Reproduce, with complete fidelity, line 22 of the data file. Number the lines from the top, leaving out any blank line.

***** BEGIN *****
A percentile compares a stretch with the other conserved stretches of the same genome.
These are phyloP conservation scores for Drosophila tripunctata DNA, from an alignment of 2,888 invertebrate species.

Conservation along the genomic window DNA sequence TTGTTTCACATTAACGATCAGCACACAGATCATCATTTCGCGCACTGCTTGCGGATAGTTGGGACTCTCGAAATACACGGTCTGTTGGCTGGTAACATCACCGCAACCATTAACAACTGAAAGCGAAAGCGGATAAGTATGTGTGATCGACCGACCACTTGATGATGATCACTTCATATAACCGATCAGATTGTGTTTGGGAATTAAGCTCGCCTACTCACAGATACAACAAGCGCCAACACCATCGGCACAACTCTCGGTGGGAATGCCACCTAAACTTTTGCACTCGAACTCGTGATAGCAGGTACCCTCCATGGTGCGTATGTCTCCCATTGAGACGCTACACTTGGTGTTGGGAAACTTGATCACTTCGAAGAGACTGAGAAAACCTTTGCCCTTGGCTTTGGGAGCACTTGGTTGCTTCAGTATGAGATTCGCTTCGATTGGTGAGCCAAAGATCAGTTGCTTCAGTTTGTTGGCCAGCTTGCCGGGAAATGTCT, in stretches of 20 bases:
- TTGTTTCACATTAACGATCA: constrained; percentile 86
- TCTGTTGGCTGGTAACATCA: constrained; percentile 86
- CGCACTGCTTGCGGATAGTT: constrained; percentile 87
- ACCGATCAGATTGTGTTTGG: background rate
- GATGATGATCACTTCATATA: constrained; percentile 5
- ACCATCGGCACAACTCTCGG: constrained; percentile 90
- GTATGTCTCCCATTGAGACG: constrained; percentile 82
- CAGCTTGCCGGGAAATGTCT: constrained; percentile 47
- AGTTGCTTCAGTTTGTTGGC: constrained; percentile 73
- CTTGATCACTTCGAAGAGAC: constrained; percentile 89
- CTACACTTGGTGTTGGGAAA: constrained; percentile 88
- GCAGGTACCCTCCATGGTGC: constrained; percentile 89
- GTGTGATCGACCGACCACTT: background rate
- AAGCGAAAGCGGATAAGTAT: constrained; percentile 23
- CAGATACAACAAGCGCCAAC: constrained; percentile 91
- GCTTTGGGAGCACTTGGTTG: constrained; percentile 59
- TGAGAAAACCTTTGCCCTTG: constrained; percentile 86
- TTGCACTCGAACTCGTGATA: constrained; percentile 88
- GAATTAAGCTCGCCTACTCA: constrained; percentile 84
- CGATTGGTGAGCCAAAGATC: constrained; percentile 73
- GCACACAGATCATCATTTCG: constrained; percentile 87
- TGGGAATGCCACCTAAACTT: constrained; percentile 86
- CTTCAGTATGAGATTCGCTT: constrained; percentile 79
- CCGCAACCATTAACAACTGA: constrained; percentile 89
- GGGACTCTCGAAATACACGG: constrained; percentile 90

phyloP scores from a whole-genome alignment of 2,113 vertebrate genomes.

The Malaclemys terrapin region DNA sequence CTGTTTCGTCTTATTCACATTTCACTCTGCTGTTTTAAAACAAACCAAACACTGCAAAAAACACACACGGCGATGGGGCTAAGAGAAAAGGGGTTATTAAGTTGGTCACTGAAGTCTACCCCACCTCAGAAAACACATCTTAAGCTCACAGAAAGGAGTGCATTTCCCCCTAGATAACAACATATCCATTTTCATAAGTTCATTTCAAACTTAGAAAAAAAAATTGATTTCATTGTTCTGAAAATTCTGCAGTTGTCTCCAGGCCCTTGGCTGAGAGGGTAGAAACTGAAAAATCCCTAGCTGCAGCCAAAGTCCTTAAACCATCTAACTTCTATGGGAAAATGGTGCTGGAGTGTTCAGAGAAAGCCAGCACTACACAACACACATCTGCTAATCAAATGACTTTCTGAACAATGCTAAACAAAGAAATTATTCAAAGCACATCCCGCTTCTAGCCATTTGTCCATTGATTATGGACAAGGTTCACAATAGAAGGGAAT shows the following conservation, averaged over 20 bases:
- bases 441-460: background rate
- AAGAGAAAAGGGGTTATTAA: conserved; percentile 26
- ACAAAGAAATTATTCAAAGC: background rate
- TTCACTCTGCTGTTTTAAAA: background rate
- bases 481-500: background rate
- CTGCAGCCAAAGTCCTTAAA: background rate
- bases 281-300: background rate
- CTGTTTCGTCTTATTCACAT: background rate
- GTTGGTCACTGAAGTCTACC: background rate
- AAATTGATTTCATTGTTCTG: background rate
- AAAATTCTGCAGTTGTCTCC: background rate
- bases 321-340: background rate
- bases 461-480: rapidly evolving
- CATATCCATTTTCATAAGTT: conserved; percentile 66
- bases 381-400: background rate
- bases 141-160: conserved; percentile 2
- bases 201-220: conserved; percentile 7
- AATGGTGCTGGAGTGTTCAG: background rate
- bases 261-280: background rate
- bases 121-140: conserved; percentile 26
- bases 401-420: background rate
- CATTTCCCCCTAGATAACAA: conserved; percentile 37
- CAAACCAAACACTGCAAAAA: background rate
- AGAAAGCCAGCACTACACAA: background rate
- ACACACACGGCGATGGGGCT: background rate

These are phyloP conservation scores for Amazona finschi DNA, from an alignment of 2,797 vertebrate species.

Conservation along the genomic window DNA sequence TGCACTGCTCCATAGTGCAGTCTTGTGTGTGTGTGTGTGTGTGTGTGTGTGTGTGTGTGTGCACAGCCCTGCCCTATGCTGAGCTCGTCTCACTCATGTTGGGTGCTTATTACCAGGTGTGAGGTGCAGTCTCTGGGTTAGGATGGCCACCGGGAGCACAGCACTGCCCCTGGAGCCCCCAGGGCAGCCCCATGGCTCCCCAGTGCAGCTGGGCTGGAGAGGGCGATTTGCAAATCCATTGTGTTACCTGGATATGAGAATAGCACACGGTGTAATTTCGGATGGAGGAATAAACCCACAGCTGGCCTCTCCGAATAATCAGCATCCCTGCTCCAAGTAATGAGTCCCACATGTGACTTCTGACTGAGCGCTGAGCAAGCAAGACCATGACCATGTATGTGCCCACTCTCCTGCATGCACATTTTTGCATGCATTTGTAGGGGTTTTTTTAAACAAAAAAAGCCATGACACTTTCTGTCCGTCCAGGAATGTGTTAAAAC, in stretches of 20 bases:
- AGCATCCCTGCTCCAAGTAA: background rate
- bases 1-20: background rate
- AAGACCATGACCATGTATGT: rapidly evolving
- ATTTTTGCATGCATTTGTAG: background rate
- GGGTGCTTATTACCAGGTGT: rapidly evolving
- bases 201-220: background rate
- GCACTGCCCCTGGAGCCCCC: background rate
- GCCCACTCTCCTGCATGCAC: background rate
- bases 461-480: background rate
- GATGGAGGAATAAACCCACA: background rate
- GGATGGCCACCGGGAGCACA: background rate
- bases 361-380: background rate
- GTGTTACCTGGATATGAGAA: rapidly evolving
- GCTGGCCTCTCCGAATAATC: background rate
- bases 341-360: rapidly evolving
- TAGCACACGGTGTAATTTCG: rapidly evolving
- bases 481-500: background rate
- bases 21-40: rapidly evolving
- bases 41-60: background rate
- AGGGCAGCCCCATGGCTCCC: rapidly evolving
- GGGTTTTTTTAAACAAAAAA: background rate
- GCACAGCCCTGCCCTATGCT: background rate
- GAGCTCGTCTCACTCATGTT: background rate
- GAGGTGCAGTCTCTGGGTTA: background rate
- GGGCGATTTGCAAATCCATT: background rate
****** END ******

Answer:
- GAATTAAGCTCGCCTACTCA: constrained; percentile 84